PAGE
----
Hawash, Mohamed Bayoumi Fahmy ; Al-Jubury, Azmi ; Sengupta, Mita Eva ; Hansen, Tina Vicky Alstrup ; Thamsborg, Stig Milan ; Nejsum, Peter. / Evidence for mitochondrial pseudogenes (numts) as a source of contamination in the phylogeny of human whipworms. In: Infection, Genetics and Evolution. 2020 ; Vol. 86.

Bibtex

@article{7089fe615f804c50a50261366660d543,
title = "Evidence for mitochondrial pseudogenes (numts) as a source of contamination in the phylogeny of human whipworms",
abstract = "Trichuris trichiura and T. suis are whipworms of humans and pigs, respectively, but it has recently been suggested that humans may be infected with multiple genotypes or species of Trichuris and cross-infection with Trichuris of pig origin has also been reported. In addition, the species status of Trichuris in non-human primates is unsettled and it is unknown how many whipworm species we share with other primates. Herein, we inferred the phylogeny of Trichuris collected from human, baboon and pig based on nuclear (18S and beta-tubulin) and mitochondrial (cox1) genes and evaluated the use of three PCR linked restriction fragment length polymorphism (PCR-RFLP) to identify worms. We found that all baboon worms clustered with human worms and that all these primate worms are different from T. suis. In general, there was an agreement between the phylogeny established based on the nuclear and mtDNA genes. However, we found evidence for non-targeted cox1 gene amplification for a subset of the human worms and suggest the presence of mitochondrial pseudogenes (numts) of pig cox1 gene in the human Trichuris genome. In conclusion, phylogenetic characterization of human whipworm based on the cox1 gene alone may be problematic without suitable preceded measures to avoid the numts amplification.",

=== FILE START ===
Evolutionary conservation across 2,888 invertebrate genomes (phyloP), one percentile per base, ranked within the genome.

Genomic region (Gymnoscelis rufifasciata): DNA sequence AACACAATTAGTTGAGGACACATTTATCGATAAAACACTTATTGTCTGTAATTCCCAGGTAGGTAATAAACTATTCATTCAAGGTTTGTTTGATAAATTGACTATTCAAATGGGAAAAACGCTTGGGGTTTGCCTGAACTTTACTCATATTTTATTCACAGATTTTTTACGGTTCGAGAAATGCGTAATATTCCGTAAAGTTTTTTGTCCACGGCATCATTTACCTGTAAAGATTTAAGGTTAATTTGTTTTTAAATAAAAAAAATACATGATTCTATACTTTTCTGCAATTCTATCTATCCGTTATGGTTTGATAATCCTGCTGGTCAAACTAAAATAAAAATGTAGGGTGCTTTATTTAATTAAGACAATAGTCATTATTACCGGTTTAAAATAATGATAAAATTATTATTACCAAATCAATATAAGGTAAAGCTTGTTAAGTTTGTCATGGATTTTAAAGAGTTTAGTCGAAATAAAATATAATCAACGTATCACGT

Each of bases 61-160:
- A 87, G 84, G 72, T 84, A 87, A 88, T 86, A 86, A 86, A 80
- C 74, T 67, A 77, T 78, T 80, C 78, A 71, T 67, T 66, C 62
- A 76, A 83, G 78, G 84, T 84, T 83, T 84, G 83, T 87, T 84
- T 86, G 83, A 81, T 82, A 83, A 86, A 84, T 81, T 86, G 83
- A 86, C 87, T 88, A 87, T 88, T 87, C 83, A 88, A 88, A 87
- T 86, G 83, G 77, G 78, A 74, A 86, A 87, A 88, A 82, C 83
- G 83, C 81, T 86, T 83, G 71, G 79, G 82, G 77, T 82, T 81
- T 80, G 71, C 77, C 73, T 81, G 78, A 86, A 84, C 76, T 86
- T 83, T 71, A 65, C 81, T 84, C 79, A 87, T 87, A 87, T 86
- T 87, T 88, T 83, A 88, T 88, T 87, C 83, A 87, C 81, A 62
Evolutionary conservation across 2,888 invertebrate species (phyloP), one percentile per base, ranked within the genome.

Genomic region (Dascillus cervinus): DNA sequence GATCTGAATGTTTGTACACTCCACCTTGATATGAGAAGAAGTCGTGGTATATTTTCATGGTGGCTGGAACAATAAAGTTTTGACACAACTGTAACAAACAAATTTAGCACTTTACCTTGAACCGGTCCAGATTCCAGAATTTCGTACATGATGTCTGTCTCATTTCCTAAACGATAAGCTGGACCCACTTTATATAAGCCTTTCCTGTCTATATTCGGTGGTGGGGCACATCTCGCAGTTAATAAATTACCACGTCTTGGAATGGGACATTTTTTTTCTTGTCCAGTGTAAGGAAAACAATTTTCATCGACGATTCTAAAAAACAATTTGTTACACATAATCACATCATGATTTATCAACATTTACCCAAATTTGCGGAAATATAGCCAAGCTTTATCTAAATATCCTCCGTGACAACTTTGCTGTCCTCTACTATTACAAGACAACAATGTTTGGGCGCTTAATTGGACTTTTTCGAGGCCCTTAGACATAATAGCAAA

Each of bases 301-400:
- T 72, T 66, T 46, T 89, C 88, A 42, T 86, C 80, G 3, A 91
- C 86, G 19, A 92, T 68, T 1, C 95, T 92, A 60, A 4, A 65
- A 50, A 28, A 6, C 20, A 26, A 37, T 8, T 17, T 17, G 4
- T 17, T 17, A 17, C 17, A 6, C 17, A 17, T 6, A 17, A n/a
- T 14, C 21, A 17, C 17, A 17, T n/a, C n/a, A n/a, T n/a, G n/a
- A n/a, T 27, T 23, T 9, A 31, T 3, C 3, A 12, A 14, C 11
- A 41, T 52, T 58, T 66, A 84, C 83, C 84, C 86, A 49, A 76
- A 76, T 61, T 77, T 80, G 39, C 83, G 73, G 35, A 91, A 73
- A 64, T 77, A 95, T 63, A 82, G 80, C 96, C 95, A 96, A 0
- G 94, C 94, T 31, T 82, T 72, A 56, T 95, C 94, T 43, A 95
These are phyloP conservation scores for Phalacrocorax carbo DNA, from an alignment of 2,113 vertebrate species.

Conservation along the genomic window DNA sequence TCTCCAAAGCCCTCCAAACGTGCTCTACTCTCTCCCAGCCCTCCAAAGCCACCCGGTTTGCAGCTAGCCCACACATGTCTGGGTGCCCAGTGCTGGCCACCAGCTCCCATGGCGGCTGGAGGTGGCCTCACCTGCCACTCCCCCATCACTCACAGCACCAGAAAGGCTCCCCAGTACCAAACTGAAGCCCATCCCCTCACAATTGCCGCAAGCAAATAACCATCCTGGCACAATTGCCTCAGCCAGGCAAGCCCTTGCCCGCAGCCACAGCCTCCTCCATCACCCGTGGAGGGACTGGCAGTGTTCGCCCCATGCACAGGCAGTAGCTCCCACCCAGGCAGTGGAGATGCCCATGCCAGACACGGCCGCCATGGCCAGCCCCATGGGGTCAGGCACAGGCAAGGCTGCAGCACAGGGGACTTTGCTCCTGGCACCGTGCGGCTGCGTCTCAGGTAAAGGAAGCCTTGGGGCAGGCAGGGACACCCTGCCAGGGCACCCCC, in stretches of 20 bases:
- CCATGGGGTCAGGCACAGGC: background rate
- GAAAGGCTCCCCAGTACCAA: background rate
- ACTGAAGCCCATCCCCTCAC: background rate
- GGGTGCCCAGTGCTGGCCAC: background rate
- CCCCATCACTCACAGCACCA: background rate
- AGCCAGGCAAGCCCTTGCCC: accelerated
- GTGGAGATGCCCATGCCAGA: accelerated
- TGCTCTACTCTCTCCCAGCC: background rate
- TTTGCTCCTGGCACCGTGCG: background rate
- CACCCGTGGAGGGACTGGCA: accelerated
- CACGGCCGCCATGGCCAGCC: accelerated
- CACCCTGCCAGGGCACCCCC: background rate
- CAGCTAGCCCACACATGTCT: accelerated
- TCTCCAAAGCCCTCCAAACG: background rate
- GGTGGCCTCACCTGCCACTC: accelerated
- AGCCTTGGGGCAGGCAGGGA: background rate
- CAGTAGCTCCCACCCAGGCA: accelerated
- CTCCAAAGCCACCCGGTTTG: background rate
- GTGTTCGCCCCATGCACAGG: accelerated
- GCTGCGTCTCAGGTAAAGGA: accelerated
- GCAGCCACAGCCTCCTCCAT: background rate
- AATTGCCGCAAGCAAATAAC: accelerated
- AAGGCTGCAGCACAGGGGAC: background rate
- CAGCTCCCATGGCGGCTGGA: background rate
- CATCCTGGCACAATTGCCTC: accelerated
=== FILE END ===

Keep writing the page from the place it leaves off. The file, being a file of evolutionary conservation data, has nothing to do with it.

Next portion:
keywords = "Baboon, Humans, Numts, Phylogeny, Pigs, Trichuris, Whipworms",